In addition, one possible reason I gave to keep this category is eventually removing these words from Category:Dogs and Category:Fiction per the arguments stated above. --Daniel. 04:49, 19 February 2011 (UTC)
Delete, nobody's saying there aren't any fictional dogs, just that this category is not dictionary material. Mglovesfun (talk) 14:42, 21 February 2011 (UTC)
My test for whether a topical category is too specific is if it can include only one part of speech. These would all be nouns, making it more of a list than a topic. Delete. DAVilla 19:32, 22 February 2011 (UTC)
In my opinion, generally, having only one part of speech is not a good reason to call any category "too specific", not to mention deleting it on that basis. For example, Category:Animals and its subcategories most likely are going to have only nouns and I don't perceive it as being too specific.
Contrariwise, if having only nouns was strictly a legitimate reason to delete any category, then Category:Dogs, Category:Canids, Category:Mammals, Category:Vertebrates and Category:Animals would be deleted, leaving dogs only in one or more huge supercategories, such asCategory:Nature. --Daniel. 23:44, 22 February 2011 (UTC)
Wouldn't lactate (intransitive verb) be in Mammals?​—msh210 (talk) 04:24, 23 February 2011 (UTC)
I'd rather not expect "lactate" to be a member of Category:Mammals. Similarly, I don't expect "day" or "week" to be members of Category:Days of the week. When the name of a topical category is a pluralized noun, it seems natural to populate it only with hyponyms, rather than with synonyms, hypernyms, meronyms, holonyms, actions, contexts and characteristics. However, this guideline is not implemented consistently in all or most topical categories, so other editors probably disagree with me. --Daniel. 08:31, 23 February 2011 (UTC)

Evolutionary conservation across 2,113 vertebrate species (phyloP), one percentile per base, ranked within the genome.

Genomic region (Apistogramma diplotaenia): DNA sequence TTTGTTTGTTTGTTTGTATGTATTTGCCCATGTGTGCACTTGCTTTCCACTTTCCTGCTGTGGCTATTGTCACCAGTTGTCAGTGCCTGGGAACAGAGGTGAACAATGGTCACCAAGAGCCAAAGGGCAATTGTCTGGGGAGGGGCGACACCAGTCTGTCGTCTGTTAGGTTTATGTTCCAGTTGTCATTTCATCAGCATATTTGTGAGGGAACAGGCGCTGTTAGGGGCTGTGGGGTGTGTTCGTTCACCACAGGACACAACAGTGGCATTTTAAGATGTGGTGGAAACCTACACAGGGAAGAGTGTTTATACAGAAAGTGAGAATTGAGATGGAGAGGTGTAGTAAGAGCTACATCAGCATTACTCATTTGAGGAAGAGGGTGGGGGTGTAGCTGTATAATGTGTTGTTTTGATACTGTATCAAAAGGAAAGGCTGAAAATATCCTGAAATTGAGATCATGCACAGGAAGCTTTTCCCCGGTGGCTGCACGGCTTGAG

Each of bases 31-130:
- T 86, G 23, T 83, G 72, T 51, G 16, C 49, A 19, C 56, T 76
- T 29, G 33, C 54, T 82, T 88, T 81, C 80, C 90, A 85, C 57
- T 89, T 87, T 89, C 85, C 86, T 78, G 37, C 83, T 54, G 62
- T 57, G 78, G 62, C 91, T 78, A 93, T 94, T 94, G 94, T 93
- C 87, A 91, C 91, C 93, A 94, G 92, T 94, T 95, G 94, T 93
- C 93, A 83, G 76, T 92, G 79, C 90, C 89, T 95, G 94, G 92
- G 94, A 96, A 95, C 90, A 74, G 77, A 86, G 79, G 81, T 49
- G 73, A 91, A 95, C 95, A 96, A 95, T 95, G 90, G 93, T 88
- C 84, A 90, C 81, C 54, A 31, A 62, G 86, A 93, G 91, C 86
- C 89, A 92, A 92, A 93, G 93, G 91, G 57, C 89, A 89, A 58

Relatedly: Category:Greens apparently follows my guideline by having only names of shades of green. It doesn't have names of green objects or of green animals. --Daniel. 11:43, 24 February 2011 (UTC)
But lactate has to do with mammals: a mammal is precisely (except maybe platypodes?) an animal such that the female of the species lactates. A cucumber does not belong in cat:Greens in the same way.​—msh210 (talk) 16:55, 24 February 2011 (UTC)
Categorizing lactate, perhaps hair or even placenta into Category:Mammals is misleading: if these terms are meant to teach about characteristics, or distinguishing characteristics, of mammals, then the study becomes hard due to the excess of names of mammals categorized.
An encyclopedia would be a better place to describe mammals detailedly. An appendix, possibly with glosses or explanations, or an improved version of WS:mammal, would be a better place to list terms directly related to mammals. It may or may not be complemented by a highly specialized category, such as Category:Characteristics of mammals, if necessary. --Daniel. 17:13, 24 February 2011 (UTC)

Delete. --Vahag 17:21, 24 February 2011 (UTC)
Deleted. Mglovesfun (talk) 20:28, 27 February 2011 (UTC)